Reply
    • Laura

      Oh the irony of drinking alcohol when Jesus’ first recorded miracle in the Bible was turning water into wine!

      Reply
    • Anonymous305

      I’d agree with “zero alcohol until you are of legal age”, which is probably the context here, but it helps to clarify.

      And why the guy wants to be compared to an animal…good question…

      Reply
    • Curly Sue

      And people who are predatorial by nature (because that’s how God wired them) shouldn’t have authority over the sheep. Sheep need protection, and Jesus is The Shepard who protects them from predators. So, if you follow the “men are like lions” statement through to its logical conclusion, all men would be disqualified from any leadership in the church.

      Reply
    • Anna G

      He really didn’t think through this part. 😉
      So what he is really saying is that—-since people would probably carry rifles or tranquilizers when they go around lions, in case they attack—-then girls and women should carry rifles too whenever they’re around men. Then if the men make any threatening moves, the women can just shoot them.
      I mean, if men are savage, unreasoning predators, we should treat them like vicious animals, then, right?

      Reply
      • Lisa Johns

        I’ll get my carry license ASAP. 😂

        Reply
  2. Martha

    Recently I have read a complementarian man saying that it’s a man’s responsibility (he is in control) that his virgin girlfriend stays so until they are married.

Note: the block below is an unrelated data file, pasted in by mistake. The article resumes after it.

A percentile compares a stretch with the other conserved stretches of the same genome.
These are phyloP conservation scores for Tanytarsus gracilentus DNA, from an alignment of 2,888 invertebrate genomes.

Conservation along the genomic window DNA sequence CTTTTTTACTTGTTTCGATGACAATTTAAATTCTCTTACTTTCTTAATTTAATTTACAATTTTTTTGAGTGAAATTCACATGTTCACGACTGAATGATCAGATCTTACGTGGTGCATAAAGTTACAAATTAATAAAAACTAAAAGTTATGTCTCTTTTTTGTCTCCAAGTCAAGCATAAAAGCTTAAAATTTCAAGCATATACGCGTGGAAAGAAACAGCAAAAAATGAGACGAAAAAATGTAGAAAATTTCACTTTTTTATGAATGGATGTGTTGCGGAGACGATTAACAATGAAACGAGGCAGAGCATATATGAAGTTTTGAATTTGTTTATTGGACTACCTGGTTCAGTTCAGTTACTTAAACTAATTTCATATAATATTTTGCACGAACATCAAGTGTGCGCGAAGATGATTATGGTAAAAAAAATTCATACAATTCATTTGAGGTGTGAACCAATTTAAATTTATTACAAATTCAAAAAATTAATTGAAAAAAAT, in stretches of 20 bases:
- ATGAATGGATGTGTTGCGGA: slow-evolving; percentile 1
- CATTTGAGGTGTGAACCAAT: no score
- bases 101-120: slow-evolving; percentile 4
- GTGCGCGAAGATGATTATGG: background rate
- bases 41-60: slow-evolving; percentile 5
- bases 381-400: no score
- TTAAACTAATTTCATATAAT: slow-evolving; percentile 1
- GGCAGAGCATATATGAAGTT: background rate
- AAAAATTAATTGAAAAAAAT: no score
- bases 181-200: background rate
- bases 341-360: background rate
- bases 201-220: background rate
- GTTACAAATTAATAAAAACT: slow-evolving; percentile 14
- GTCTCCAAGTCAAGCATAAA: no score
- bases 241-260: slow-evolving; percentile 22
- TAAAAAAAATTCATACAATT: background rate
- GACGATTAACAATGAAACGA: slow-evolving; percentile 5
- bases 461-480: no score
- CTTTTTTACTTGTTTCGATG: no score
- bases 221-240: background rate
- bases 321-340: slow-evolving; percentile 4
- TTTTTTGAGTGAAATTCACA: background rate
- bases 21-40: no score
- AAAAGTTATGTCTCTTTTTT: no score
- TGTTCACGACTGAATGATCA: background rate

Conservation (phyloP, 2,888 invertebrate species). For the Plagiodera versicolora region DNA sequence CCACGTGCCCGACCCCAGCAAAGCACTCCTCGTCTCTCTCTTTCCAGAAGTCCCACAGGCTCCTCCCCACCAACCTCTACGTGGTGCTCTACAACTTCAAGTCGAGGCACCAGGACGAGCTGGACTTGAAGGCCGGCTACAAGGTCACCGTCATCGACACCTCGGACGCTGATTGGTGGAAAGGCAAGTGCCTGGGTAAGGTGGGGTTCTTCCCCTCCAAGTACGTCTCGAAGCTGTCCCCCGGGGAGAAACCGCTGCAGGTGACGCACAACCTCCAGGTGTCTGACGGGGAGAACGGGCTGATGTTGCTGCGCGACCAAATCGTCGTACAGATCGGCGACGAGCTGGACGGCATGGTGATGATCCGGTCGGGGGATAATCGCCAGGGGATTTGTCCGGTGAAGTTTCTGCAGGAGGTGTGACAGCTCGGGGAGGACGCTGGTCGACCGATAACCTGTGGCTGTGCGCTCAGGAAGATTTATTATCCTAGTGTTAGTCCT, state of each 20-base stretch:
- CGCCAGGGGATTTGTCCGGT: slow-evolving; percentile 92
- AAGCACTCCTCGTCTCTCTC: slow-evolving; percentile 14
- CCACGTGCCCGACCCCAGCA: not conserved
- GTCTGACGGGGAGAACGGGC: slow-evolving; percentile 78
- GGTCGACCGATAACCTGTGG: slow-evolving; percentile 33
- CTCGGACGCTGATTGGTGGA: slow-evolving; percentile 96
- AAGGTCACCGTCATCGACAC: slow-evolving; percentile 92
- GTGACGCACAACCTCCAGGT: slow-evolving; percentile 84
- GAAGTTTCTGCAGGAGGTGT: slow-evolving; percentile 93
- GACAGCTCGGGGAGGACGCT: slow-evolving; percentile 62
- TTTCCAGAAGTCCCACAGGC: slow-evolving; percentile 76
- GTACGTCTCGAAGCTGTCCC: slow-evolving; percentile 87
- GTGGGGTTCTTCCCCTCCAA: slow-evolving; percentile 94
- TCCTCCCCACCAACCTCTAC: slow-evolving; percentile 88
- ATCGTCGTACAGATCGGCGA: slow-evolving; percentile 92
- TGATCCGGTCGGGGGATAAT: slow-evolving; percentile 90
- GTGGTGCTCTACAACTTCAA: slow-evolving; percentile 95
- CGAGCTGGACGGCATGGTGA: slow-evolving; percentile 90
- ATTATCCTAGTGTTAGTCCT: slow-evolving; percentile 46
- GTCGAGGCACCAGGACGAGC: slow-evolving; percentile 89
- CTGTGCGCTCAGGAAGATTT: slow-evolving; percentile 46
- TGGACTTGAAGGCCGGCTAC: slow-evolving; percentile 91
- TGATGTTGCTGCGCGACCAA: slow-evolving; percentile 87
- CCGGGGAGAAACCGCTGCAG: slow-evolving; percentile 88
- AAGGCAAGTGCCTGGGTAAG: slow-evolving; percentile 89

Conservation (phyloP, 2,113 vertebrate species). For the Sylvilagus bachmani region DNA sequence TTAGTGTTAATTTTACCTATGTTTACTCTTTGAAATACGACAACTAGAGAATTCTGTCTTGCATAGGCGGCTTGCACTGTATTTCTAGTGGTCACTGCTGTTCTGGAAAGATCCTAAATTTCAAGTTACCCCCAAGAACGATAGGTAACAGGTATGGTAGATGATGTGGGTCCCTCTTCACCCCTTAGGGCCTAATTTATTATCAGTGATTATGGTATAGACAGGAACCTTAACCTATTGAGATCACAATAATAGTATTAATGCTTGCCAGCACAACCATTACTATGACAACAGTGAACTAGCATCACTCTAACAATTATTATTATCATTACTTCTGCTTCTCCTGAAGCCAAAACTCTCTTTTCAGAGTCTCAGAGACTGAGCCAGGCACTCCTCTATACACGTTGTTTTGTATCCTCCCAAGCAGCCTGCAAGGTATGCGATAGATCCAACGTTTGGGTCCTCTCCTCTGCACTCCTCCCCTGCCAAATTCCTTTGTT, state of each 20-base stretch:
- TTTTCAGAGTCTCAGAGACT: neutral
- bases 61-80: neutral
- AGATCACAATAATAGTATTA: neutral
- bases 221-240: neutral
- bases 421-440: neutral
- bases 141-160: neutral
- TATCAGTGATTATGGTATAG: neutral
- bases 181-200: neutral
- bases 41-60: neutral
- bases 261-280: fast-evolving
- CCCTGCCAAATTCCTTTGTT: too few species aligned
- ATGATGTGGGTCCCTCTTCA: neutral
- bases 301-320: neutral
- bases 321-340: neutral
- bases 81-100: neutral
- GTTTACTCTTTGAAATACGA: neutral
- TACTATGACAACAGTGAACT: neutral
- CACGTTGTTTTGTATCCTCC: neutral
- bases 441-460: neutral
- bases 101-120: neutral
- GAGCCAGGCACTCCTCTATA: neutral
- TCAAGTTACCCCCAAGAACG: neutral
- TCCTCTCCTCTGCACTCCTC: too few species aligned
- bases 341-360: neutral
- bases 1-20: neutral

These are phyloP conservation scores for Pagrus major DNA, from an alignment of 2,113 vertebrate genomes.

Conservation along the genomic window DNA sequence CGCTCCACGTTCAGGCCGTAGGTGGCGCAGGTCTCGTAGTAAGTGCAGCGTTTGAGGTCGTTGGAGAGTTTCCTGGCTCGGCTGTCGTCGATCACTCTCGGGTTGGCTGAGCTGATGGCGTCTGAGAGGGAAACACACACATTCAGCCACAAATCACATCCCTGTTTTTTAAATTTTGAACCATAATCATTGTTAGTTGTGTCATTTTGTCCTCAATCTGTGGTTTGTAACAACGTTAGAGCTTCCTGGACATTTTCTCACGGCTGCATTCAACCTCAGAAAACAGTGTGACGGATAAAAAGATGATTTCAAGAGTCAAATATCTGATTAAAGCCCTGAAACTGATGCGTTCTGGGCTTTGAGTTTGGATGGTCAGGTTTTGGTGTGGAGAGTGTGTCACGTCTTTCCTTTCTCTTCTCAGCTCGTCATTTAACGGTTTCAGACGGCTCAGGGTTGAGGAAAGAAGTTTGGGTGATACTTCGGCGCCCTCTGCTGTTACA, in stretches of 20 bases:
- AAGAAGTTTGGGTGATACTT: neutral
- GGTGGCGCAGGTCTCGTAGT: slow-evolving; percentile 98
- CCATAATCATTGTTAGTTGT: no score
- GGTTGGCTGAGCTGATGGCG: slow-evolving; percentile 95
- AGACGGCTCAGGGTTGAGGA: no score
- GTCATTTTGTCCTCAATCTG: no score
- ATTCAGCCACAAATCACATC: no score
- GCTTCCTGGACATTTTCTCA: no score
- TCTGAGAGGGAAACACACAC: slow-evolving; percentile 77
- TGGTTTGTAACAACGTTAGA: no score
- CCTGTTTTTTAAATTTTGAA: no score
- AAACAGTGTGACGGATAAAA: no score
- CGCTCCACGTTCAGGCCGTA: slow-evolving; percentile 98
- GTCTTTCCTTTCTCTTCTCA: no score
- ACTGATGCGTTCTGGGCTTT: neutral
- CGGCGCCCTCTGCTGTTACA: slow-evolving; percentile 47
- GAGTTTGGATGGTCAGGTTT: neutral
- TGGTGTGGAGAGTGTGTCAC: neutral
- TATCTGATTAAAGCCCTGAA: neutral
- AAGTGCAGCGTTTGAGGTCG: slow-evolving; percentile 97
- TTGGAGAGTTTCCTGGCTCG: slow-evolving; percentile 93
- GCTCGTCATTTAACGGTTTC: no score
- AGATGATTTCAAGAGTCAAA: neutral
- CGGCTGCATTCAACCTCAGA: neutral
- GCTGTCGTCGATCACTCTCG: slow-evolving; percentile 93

What do you think.?

    Reply
    • Laura

      Martha,

      I have heard something along those same lines in recent years. Because it’s been taught that the man is supposed to be the “spiritual leader” in the relationship, he must be responsible for keeping the premarital relationship sexually pure. Here’s an excerpt from an article by Dannah Gresh:

      I will keep speaking out as one who teaches that women are worthy of respect and that men need to step up to protect them as Christian brothers. This is a dialogue that God Himself initiated through His servant the apostle Paul. He charged men in Ephesians 5 to present her a pure and spotless bride. While men and women are both charged to express self-control for their own individual purity, only men are charged specifically with being responsible for the sexual wholeness of the opposite gender. According to God, it’s the man’s responsibility to act in integrity regardless of how a woman acts or dresses. This seems to place the ultimate responsibility for respecting human sexuality squarely on the shoulders of men. Protecting a sister’s sexual integrity is one of the highest forms of respect that a man can show to a woman.

      https://liesyoungwomenbelieve.com/does-he-protect-your-purity/

      I recommend reading this article and see how much she contradicts herself. Even though I agree with some of what she mentions in this article, I find it sexist. I guess her way of thinking to get males to show respect to women is to tell them they are in charge. I think BOTH parties need to be responsible and respectful to one another.